The Ramman festival is performed as an offering to the village deity called ‘Bhumiya Devta’ in the courtyard of Bhumiya Devta temple. About 18 people participate in the performance and play 18 characters wearing 18 masks and dance on 18 beats to celebrate the 18 Puranas.
Ramman is a religious festival manifested in the form of a ritual theatre held at the twin villages of Saloor-Dungra in Chamoli district. It is a religious festival of Uttarakhand that has received the honour of being recognized by UNESCO in its Representative List of the Intangible Cultural Heritage of Humanity. The scarcely populated village houses only 1,800 people. Around 196 families who reside in the quaint village of Saloor Dungra celebrate the festival without worrying about caste and creed. This unique festival is not celebrated elsewhere in Uttarakhand.
A series of rituals are followed for celebrating this festival. This festival is a form of ritual theatre which is celebrated annually in the courtyard of Bhumiya Devta temple adorned in Saloor Village. This village is cocooned in the pristine valley of Painkhanda of Chamoli district of Uttarakhand. The presiding deity of Saloor Dungra village is Bhumichetrapal famously known as Bhumiya Devta. Inside the sacred temple of Bhumiya Devta, the locals organize Ramman festival every year.
The date of the festival and other ritual ceremonies to be conducted is decided by the village priest. Generally, Ramman festival falls after Sankranti (Baisakhi), a popular Hindu festival held in the month of April. During this festival, Bhumiya Devta is taken by the local inhabitants in the form of a procession from his residing place to the central temple of the village. The procession is followed by beatings of drums and masked dance performances given by the locals. When the festivity ends, Bhumiya Devta goes to stay at one of the houses of the village for a year till the next Baisakhi festival. The place of residence of the deity is decided by the village Panchayat.
Ramman, as the name suggests, is related with Ramayan which is also performed in the fest. The Hindu epic Ramayana is sung and masked dances are performed by the villagers enacting the different shades of the everyday life at the village. The festival is started with the calling of Lord Ganesha, “Vighnaharta”, demolisher of obstacles. The villagers belonging to different castes reunite and play their given roles in the festival. The most important aspect of this performance is the singing of ‘Jagar’, a musical compilation of local legends. It is believed that these performances are not only meant for appealing the deities but they appear on the scene as the dramatis personae and play the specific role. The villagers also give several performances to appease other gods. Ramman is also associated with the historical memory of the community which is enacted in Maal Nritya, one of the performances of the ritual.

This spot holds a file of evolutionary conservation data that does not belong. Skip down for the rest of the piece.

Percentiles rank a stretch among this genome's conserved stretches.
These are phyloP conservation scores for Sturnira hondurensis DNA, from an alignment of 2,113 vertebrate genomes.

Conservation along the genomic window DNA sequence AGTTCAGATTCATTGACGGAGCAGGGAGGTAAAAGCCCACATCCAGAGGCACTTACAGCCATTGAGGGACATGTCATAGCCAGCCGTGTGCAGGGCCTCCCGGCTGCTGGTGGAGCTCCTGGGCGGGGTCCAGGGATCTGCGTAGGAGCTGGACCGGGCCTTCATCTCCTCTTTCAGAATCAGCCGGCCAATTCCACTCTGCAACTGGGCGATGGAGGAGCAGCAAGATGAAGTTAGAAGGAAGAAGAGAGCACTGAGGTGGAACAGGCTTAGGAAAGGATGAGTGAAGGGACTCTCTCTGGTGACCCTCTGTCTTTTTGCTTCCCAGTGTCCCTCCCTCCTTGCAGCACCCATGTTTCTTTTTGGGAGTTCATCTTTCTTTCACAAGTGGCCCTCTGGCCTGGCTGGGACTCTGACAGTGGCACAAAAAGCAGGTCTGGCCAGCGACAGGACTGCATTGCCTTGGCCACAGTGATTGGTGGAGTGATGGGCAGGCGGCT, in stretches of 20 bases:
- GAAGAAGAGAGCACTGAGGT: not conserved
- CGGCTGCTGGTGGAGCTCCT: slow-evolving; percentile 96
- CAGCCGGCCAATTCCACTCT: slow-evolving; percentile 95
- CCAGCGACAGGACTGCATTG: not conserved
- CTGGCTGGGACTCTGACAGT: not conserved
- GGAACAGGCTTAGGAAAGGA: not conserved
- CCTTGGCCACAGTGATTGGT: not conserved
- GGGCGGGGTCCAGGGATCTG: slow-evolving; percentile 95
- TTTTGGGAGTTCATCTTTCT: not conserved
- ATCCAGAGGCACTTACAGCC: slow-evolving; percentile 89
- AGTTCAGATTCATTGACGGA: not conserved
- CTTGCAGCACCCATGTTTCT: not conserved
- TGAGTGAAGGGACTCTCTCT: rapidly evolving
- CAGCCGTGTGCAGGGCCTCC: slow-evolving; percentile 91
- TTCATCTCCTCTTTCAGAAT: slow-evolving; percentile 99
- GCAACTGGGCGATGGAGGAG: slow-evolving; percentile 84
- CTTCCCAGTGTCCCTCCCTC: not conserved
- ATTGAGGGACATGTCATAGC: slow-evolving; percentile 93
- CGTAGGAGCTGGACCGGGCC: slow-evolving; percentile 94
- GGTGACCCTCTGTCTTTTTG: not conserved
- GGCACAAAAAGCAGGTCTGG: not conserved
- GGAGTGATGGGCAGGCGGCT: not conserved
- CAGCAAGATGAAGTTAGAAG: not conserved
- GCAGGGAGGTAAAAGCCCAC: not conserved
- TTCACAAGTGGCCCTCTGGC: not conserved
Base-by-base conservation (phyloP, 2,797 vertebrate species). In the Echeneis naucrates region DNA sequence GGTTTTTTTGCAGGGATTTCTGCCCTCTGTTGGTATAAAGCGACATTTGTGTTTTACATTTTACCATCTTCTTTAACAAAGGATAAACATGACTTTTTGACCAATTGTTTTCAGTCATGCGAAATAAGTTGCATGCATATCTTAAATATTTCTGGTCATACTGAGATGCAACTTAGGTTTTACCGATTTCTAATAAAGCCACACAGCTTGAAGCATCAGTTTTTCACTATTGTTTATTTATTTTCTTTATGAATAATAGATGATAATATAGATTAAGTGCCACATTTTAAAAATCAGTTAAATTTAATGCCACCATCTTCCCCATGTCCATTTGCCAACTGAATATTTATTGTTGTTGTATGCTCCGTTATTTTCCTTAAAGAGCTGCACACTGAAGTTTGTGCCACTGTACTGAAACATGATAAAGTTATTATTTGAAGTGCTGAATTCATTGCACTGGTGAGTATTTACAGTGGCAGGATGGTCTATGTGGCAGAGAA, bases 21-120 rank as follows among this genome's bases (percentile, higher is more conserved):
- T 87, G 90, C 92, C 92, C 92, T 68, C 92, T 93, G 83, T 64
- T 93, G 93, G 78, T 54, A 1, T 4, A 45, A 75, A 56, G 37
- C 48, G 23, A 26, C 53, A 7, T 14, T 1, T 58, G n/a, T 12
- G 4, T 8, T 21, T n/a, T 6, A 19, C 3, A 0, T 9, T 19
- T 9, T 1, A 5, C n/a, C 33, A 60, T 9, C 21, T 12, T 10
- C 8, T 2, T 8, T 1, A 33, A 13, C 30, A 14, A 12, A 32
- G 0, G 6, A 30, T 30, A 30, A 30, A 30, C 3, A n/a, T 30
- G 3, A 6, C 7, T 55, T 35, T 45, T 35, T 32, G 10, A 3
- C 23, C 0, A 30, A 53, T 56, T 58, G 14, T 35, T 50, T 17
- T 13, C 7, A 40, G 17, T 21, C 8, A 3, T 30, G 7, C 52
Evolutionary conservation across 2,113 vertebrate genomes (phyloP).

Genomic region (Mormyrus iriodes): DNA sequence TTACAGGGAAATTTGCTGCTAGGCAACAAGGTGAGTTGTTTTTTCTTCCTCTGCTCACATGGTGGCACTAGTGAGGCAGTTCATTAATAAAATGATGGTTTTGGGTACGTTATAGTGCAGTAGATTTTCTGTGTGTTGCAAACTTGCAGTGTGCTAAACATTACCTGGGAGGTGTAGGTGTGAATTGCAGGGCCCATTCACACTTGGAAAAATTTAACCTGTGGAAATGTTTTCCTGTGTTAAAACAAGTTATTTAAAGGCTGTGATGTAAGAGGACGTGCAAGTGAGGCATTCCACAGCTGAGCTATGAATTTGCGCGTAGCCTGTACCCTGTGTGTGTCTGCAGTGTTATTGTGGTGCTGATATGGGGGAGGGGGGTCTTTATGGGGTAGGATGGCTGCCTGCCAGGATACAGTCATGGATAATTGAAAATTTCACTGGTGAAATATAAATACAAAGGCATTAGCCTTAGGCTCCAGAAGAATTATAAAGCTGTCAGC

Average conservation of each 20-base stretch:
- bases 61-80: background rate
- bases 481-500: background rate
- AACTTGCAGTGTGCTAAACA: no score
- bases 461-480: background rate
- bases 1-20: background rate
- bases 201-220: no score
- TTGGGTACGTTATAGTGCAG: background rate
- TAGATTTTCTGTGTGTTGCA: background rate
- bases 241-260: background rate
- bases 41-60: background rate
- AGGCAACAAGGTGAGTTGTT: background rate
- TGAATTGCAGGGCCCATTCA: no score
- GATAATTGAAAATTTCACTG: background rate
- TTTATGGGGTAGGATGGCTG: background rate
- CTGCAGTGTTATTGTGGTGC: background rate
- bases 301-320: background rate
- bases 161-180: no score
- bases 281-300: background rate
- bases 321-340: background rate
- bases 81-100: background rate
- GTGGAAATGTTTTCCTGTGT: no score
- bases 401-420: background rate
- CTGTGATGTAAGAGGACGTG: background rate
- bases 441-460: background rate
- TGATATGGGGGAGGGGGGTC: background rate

The fair is essentially religious in nature as prayers of Bhoomiyal Devta (local deity) and Nar Singh Devta are performed, however, various shades of local life are also enacted in the masked dance such as Myor-Muren Nritya that depicts the dangers that villagers face in their day-to-day lives and portray the immense faith of local people on their deities. The episode of Gorkha invasion on Garhwal is also depicted in the Mal Nritya.
Ramman was unexposed and was only popular in the Chamoli district but since it was mentioned in the UNESCO’s Representative List of the Intangible Cultural Heritage of Humanity, the festival became known in Uttarakhand. Before 1911, no historical facts and information were available about the festival. It is said that the tradition was practiced by the local lore much before that. The documents available with the community states the Ramman festival is more than 100 years old.
Saloor Dungra village of Chamoli where this festival takes place has been listed in the world cultural heritage by UNESCO. As this festival is in the endangered category, CM Harish Rawat has asked CS Napalchayal, the Commissioner of Garhwal to fulfill all the demands of the villagers concerning Ramman in order to preserve the unique heritage of Uttarakhand.
Small steps lead to a great outcome, therefore; effective measures are being taken by the government and the local people to save the unique festival from getting extinct. Soon, a museum will be opened in the village to preserve all the things related to Ramman such as masks, musical instruments, attires etc. Earlier, the people stopped singing Jagars as most of the antique precious masks were stolen. Hence, Jagris or singers were brought from other villages. When Ramman was recognized by UNESCO, the villagers then started taking pride in showcasing their heritage. Now the youth takes active participation in the fest.